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Ciliary neurotrophic factor improves nerve conduction and ameliorates regeneration deficits in diabetic rats.

Authors
  • Mizisin, Andrew P
  • Vu, Yvonne
  • Shuff, Michelle
  • Calcutt, Nigel A
Type
Published Article
Journal
Diabetes
Publisher
American Diabetes Association
Publication Date
Jul 01, 2004
Volume
53
Issue
7
Pages
1807–1812
Identifiers
PMID: 15220205
Source
Medline
License
Unknown

Abstract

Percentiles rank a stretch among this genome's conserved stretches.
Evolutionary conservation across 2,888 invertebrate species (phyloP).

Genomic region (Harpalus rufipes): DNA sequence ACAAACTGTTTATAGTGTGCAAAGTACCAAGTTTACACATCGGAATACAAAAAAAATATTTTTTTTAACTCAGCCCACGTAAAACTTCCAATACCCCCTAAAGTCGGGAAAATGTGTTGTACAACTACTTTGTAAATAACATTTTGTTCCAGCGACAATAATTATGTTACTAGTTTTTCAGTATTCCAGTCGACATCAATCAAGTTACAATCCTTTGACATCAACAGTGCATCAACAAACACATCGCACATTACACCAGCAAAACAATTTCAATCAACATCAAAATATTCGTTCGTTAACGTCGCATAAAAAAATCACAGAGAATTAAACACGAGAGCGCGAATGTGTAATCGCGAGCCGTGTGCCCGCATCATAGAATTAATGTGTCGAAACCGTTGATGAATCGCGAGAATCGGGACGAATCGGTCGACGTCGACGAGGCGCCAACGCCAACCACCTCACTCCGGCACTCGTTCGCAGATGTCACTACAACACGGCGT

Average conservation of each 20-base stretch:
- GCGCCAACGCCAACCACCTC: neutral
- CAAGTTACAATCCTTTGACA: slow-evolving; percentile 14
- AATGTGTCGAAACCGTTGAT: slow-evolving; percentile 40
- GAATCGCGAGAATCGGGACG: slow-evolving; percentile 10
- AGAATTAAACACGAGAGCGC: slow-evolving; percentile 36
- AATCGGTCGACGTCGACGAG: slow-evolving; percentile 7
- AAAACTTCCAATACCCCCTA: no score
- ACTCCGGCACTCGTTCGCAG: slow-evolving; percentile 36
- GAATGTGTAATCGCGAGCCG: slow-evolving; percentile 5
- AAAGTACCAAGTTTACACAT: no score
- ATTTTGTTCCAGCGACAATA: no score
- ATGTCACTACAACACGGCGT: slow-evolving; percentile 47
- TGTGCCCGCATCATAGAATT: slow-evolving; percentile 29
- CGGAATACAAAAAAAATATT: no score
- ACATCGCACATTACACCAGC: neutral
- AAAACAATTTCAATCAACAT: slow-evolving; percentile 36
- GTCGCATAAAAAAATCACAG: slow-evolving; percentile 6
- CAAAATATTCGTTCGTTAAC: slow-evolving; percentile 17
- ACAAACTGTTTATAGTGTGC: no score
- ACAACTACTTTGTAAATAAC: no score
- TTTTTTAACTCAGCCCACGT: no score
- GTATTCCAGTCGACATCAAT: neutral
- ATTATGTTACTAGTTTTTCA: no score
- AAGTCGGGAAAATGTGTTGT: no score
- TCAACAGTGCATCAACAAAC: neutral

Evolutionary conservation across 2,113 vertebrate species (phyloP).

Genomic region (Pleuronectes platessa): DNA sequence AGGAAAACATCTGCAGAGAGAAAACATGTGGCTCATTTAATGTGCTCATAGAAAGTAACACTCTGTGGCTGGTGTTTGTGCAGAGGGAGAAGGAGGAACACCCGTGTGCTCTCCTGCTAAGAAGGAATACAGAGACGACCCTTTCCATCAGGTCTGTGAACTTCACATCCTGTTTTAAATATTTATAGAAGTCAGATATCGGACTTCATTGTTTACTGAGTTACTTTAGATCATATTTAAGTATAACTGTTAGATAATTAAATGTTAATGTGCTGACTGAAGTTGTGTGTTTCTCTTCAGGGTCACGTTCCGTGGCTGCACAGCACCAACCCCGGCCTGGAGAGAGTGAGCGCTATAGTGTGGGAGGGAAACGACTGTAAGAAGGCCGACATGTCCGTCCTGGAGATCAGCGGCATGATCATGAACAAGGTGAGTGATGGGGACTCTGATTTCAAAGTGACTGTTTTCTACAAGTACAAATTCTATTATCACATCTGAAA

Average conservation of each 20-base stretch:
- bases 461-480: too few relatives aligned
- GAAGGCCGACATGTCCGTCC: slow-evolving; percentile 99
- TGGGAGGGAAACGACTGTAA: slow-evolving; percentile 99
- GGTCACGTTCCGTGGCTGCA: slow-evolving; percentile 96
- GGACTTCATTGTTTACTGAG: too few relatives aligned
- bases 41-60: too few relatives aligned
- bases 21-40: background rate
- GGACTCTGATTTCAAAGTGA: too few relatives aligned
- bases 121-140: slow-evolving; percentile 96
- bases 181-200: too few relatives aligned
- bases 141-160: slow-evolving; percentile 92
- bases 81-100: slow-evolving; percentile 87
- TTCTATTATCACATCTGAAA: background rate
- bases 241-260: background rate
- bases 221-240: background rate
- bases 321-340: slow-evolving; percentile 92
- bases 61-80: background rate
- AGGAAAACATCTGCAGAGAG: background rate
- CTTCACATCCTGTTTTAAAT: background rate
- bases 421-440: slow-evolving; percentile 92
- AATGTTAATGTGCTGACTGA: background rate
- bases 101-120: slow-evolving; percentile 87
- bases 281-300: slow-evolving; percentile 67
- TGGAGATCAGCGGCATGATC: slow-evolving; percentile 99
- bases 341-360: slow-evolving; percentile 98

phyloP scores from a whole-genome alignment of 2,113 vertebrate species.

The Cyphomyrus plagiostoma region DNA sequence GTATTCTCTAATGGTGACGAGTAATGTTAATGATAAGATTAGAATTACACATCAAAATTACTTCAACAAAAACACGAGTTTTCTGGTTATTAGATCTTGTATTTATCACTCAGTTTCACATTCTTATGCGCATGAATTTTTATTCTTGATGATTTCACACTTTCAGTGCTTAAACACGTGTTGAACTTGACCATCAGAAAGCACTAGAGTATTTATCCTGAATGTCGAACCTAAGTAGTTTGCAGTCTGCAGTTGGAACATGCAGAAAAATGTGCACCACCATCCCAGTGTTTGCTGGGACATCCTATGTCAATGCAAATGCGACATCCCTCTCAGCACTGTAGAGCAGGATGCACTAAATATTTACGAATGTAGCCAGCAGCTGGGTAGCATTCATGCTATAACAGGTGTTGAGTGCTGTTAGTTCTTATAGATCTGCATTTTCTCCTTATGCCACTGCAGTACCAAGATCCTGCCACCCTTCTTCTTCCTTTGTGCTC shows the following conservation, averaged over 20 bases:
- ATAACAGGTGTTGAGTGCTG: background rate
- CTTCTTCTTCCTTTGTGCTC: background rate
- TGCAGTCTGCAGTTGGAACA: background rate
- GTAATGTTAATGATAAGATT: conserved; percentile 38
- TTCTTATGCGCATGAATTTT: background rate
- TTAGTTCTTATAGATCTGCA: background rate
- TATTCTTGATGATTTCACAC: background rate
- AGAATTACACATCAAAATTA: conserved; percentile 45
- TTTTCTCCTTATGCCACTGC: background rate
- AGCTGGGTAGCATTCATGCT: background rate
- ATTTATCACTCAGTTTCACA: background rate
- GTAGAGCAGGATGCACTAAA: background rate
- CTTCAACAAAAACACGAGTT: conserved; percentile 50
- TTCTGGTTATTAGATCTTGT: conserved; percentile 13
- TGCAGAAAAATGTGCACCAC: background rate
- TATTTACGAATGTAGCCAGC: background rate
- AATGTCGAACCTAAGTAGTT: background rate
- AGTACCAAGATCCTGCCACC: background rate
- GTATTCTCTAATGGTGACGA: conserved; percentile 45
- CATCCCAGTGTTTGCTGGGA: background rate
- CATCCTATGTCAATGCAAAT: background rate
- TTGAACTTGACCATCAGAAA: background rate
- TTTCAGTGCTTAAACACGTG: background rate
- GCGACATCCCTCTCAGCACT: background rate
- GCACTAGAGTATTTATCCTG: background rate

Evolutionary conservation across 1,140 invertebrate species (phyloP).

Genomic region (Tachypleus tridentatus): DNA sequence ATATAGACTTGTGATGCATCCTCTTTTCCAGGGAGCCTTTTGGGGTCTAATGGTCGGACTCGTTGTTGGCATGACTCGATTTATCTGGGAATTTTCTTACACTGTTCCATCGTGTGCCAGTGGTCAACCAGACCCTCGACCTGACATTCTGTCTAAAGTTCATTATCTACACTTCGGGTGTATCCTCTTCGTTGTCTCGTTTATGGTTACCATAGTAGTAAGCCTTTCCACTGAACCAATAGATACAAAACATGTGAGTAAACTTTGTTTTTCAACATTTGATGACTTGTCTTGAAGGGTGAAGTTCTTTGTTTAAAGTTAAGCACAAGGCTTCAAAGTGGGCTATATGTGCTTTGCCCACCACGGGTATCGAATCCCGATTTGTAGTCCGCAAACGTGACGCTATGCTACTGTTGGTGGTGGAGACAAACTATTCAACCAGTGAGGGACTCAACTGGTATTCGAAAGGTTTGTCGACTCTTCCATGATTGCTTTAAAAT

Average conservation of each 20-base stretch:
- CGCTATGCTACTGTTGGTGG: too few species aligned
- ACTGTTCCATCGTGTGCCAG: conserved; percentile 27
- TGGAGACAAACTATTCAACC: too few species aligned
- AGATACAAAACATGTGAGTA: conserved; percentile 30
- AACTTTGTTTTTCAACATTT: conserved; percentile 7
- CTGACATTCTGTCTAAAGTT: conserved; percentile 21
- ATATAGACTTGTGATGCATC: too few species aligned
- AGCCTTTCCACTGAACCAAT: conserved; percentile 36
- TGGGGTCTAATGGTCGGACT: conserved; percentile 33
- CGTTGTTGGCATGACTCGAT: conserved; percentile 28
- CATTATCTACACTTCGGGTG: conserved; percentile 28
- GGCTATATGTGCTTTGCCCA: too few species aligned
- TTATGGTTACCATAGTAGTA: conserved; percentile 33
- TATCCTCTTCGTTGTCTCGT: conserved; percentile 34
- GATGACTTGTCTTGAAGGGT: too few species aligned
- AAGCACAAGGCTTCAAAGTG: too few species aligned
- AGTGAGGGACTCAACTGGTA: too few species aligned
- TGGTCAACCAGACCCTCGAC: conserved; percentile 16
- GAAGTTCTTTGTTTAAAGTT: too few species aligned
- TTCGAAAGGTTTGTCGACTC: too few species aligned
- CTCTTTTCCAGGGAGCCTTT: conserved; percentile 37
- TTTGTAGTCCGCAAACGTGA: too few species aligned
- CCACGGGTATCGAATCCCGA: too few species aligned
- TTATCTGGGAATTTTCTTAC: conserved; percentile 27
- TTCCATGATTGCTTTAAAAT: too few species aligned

Ciliary neurotrophic factor (CNTF) protein and bioactivity are reduced in the peripheral nerve of hyperglycemic rats with a cause related to metabolism of hexose sugars by aldose reductase. Here the efficacy of CNTF treatment against disorders of nerve function in hyperglycemic rats was investigated. CNTF treatment from the onset of 8 weeks of galactose feeding prevented nerve conduction slowing in a dose-dependent manner. Streptozotocin-induced diabetic rats were maintained for 4 weeks before CNTF treatment was initiated. Four weeks of CNTF treatment significantly improved nerve conduction compared with untreated diabetic rats and also normalized the recovery of toe spread after sciatic nerve crush. One week of CNTF treatment significantly improved the distance of sensory nerve regeneration achieved after nerve crush injury compared with untreated diabetic rats. CNTF was without effects on any parameter in nondiabetic rats. Eight weeks of diabetes did not impair macrophage recruitment 1 and 7 days after nerve crush; neither did intraneural injections of CNTF and CNTFRalpha enhance recruitment in diabetic or control rats. These observations point to the potential utility of CNTF in treating nerve dysfunction in experimental diabetes.

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